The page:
Luciferase reporter assay
U3C cells were dispensed into 96-well plates (1 × 104/well) and transfected with reporter plasmids (Cignal GAS and ISRE Reporter Assay kit; SABiosciences) and plasmids carrying the various alleles of STAT1 or a mock vector, in the presence of Lipofectamine LTX (Invitrogen). 6 h after transfection, the cells were transferred back into medium containing 10% FBS and cultured for 24 h. The transfectants were then stimulated with IFN-γ (500 and 1,000 IU/ml), IL-27 (20 and 100 ng/ml), and IFN-α (500, 1,000, and 5,000 IU/ml) for 16 h and subjected to luciferase assays with the Dual-Glo luciferase assay system (Promega). Experiments were performed in triplicate and firefly luciferase activity was normalized with respect to Renilla luciferase activity. The data are expressed as fold induction with respect to nonstimulated cells.
Immunoblot analysis and electrophoretic mobility shift assays
The following optimal stimulation conditions were used. EBV-B or U3C cells were stimulated by incubation for 20 min with 100 µg/ml IL-21 or 25 ng of IL-22; 30 min with 103 or 105 IU/ml IFN-γ and IFN-α; 15 min with 50 ng/ml IL-6; or 30 min with 50 or 100 ng/ml IL-27. WB was performed as previously described (Dupuis et al., 2003). In brief, cell activation was blocked with cold 1X PBS, cells were lysed in 1% NP-40 lysis buffer, and the proteins were recovered and subjected to SDS-PAGE. We used antibodies directed against phosphorylated STAT1 (pY701; BD), STAT1 (C-24; Santa Cruz Biotechnology), V5 (Invitrogen), α-tubulin (Santa Cruz Biotechnology), phosphorylated STAT3 (Cell Signaling Technology), lamin B1 (Santa Cruz Biotechnology), GAPDH (Santa Cruz Biotechnology), and STAT3 (Santa Cruz Biotechnology). EMSA was performed as previously described (Chapgier et al., 2006a). In brief, cell activation was blocked by incubation with cold 1X PBS, and the cells were gently lysed to remove cytoplasmic proteins while keeping the nucleus intact. We then added nuclear lysis buffer and recovered the nuclear proteins, which were subjected to nondenaturing electrophoresis with radiolabeled GAS (from the FCγR1 promoter: 5′-ATGTATTTCCCAGAAA-3′) and ISRE (from the ISG15 promoter: 5′-GATCGGGAAAGGGAAACCGAAACTGAA-3′) probes.
Staurosporine and pervanadate treatment of cells
We assessed dephosphorylation by stimulating U3C transfectants with 105 IU/ml IFN-γ. The cells were then washed and incubated with 1 µM staurosporine in DME for 15, 30, or 60 min. The cells were then lysed with 1% NP-40 lysis buffer, and the proteins recovered were subjected to immunoblot analysis.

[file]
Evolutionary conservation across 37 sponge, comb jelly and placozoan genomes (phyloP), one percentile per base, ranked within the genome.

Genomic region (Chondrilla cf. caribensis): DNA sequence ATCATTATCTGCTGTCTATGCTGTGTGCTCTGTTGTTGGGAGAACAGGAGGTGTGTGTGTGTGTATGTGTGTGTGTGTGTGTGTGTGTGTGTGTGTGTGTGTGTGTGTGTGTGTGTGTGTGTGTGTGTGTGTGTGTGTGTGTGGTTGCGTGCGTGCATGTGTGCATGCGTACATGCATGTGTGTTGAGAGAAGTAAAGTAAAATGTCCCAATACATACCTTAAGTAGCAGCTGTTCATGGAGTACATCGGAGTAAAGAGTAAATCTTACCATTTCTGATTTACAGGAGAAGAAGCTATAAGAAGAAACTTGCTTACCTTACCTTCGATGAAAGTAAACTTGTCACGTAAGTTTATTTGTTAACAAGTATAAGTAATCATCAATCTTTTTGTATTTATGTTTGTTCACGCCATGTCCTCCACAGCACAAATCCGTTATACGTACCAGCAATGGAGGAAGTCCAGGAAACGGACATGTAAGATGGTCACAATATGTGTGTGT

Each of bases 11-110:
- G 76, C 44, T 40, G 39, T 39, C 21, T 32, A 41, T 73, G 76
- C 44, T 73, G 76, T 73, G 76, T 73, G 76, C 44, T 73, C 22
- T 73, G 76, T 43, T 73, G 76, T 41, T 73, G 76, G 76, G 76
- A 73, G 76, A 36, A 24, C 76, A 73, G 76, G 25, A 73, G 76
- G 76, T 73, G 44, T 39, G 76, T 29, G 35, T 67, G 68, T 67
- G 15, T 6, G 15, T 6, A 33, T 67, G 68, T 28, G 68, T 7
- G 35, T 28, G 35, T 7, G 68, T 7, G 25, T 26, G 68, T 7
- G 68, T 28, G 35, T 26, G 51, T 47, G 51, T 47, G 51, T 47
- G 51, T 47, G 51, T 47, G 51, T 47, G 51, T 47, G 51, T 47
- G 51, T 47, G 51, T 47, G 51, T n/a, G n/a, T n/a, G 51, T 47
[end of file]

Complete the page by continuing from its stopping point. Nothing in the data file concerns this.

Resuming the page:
Pervanadate was prepared by mixing orthovanadate with H2O2 for 15 min at 22°C. U3C transfectants were treated with pervanadate (0.8 mM orthovanadate and 0.2 mM H2O2) 5 min before stimulation. They were then stimulated with IFN-γ for 20 min. The stimulation was stopped by adding cold 1X PBS. The proteins were recovered and subjected to immunoblot analysis.
Extraction of nuclear and cytoplasmic proteins
U3C transfectants or EBV-B cells were stimulated with IFN-γ or IFN-α for 20 min and subjected to nuclear and cytoplasmic protein extraction with NE-PER Nuclear and Cytoplasmic Extraction Regents (Thermo Fisher Scientific) according to the manufacturer’s protocol.
Immunofluorescence experiments were performed as previously described (Chapgier et al., 2006a). In brief, cells (transfected U3C or SV-40 fibroblasts) were stimulated for the times indicated with 10,000 IU/ml of IFN-γ. Cells were then washed with cold PBS and fixed with 4% PFA. The cells were washed and incubated with an antibody against STAT1, which was then detected by incubation with an Alexa Fluor 488–conjugated anti–mouse antibody.
T cell blast differentiation and stimulation
PBMCs were recovered by centrifuging blood samples on Ficoll gradients, as previously described (Chapgier et al., 2006a). They were then cultivated, at a density of 1 million cells per ml in RPMI supplemented with 10% fetal calf serum and stimulated with phytohemagglutinin (1 µg/ml) for 3 d. Cells were then recovered, centrifuged on a Ficoll gradient, cultivated (at a density of 0.2 million cells/ml) to Panserin 401 supplemented with 10% FCS and glutamine 1X, and stimulated with 40 IU/ml IL-2 (Roche). Cells were then incubated for 30 min with 100 ng/ml IL-23. Activation was stopped by adding 1X cold PBS, and cells were processed for immunoblot analysis.
Whole-blood assay of the IL-12–IFN-γ circuit